A major portion of one of the world’s most famous hiking paths, the Appalachian Trail, passes through states in the Chesapeake Bay watershed. How much do you know about the AT in general, and its route in the Bay states in particular?

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Wood ducks add splash of color to Chesapeake’s riverine forests

For many Chesapeake Bay watershed residents, mallards and resident Canada geese are the most common waterfowl encountered. These two species are also quite comfortable around people so they get close enough to be easily identified.

But, explore forests near rivers, streams and ponds during the warmer months and you’ll likely come across one of the most beautiful ducks in North America; the wood duck (Aix sponsa).

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Baby bird blues

It’s a good thing that birds don’t get their parenting advice from humans. These successful behaviors for raising young birds are not likely to be found in any (human) child-raising book. Can you match the bird species with its practice?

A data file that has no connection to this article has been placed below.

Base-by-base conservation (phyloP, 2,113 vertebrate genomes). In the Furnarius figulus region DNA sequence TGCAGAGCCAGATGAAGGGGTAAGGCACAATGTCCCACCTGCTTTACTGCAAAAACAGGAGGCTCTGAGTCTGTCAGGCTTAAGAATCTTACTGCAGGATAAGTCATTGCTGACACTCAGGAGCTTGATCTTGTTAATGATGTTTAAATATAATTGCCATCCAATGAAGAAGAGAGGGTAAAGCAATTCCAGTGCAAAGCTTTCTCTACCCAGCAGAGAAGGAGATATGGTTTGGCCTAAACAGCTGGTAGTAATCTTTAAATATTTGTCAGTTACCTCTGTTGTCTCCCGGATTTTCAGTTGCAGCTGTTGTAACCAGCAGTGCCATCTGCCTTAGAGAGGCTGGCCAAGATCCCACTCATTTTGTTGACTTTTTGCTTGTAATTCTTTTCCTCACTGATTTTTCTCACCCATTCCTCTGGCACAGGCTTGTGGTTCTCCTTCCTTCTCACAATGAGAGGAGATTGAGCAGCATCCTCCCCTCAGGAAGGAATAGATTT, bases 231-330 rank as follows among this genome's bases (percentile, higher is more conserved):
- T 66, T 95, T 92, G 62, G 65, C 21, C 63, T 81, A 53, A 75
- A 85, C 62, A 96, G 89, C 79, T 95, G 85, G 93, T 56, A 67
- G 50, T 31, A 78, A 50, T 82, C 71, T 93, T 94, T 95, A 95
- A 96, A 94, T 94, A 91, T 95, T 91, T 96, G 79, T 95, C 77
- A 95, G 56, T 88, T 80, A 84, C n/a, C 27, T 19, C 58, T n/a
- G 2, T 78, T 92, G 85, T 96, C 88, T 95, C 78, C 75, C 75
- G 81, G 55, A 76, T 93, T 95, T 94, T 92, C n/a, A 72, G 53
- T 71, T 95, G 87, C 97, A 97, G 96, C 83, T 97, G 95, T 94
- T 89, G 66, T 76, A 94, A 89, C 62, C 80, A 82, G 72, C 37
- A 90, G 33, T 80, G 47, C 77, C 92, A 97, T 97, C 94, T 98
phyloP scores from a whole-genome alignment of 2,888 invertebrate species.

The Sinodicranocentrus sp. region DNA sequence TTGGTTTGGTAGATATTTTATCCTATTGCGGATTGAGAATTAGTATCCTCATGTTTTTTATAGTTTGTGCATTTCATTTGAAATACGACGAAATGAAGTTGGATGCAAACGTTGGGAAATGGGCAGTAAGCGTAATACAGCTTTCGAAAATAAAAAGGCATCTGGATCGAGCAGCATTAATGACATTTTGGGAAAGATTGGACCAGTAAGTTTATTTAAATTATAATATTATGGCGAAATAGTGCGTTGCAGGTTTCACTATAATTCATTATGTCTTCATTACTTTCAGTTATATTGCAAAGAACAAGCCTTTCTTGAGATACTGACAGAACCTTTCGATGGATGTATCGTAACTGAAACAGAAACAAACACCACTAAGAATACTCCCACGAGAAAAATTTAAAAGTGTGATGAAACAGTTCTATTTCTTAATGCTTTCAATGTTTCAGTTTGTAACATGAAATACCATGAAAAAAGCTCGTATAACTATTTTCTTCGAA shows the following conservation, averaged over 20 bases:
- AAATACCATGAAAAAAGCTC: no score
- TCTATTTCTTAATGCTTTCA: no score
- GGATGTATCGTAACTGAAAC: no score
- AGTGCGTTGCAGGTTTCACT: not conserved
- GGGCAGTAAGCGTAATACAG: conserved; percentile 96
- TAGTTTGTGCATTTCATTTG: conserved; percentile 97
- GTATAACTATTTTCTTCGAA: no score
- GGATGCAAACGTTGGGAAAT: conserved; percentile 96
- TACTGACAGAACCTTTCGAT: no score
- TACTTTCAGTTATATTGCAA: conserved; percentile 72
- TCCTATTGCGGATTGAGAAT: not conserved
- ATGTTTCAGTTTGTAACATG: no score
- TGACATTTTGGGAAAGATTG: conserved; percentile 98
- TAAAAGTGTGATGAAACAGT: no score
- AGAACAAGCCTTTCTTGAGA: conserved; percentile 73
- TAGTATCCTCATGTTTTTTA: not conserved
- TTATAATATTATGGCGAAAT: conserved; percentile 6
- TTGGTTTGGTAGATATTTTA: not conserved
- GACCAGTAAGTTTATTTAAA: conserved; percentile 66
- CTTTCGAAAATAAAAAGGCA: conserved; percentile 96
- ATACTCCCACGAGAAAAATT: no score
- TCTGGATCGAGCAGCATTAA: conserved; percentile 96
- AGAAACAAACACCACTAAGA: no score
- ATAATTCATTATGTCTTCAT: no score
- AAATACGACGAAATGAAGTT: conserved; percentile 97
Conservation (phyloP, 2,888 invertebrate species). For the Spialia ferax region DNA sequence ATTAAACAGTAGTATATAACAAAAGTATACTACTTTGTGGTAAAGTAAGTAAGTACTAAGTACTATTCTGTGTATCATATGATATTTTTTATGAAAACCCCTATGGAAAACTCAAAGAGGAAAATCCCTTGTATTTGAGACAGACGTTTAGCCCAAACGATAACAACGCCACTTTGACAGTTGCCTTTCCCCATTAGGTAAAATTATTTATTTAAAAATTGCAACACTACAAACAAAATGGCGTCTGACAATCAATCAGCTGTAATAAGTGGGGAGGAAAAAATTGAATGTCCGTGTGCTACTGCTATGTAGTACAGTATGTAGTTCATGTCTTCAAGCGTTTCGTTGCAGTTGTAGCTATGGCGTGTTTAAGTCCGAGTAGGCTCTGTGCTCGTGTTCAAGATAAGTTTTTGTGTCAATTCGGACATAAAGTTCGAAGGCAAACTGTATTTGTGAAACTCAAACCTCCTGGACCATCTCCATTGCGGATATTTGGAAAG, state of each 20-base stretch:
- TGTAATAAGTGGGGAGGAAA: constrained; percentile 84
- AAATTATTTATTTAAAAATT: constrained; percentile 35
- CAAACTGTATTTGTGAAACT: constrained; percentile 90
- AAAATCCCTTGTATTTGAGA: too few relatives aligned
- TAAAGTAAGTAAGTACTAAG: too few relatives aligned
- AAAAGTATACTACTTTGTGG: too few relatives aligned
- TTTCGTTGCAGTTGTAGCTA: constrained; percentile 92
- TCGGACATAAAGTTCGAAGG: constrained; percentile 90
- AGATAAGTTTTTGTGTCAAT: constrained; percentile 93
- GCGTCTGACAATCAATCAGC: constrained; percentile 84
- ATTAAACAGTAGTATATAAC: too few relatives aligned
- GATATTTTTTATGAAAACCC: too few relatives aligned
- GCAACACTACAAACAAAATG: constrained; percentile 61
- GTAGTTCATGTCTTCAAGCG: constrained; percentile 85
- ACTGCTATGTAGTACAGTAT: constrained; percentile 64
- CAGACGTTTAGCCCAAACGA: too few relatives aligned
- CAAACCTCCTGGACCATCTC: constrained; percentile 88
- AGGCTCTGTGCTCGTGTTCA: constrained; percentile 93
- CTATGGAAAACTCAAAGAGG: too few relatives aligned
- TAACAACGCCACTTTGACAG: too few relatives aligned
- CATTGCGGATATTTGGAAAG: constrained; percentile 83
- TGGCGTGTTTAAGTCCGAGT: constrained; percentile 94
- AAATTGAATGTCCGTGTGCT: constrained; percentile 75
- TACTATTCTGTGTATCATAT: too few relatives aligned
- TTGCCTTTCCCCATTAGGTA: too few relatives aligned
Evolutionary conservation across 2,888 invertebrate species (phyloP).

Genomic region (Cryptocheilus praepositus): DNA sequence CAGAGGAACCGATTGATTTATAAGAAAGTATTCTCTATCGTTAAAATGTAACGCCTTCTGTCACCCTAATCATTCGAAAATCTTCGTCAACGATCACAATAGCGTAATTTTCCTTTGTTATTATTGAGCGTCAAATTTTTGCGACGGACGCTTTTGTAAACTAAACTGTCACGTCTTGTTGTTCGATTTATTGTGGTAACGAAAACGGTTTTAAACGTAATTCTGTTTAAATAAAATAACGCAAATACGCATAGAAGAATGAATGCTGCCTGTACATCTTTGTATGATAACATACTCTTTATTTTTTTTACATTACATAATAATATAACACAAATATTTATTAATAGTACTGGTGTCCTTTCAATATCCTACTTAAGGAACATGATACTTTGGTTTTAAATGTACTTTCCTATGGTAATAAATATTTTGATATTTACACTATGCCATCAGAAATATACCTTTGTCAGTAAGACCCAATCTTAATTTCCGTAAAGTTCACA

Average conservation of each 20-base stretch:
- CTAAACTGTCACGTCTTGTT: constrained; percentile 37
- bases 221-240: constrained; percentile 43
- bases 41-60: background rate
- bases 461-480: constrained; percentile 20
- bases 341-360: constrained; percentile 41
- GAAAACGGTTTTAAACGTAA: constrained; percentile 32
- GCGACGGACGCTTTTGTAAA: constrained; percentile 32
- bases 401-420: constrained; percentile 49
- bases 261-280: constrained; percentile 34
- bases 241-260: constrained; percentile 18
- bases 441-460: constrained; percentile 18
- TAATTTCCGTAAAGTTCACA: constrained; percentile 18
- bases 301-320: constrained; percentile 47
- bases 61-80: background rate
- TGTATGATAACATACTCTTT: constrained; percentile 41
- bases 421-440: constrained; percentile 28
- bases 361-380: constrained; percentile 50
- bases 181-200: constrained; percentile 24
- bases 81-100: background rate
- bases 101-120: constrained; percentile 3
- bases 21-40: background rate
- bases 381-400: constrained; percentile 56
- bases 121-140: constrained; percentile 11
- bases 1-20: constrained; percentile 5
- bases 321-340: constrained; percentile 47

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Nest away from water floats this yellow-crowned night-heron pair’s boat

My hometown, Cheverly, MD, is typical of many older Washington, DC, suburbs. There are plenty of mature trees, with small houses on modest-size lots. It’s a great community with friendly neighbors, three churches, two schools and a busy community center.

Unlike most suburbs, though, the neighborhood includes a pair of nesting yellow-crowned night-herons.

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Feature: Archives

Terrific trails to try in Maryland, New York

Last month’s Chesapeake Challenge featured hikes in Pennsylvania and Delaware. This month’s quiz explores hikes in the New York and Maryland portions of the Bay watershed. After matching a trail or location to its description,...

Take a hike! Pennsylvania Paths & Delaware Delights

The Chesapeake watershed is awash in walks, from leg stretchers to day trips to multi-day backpacks. This month’s puzzle features trails in Pennsylvania and Delaware. Match the description with the trail or site/area it passes...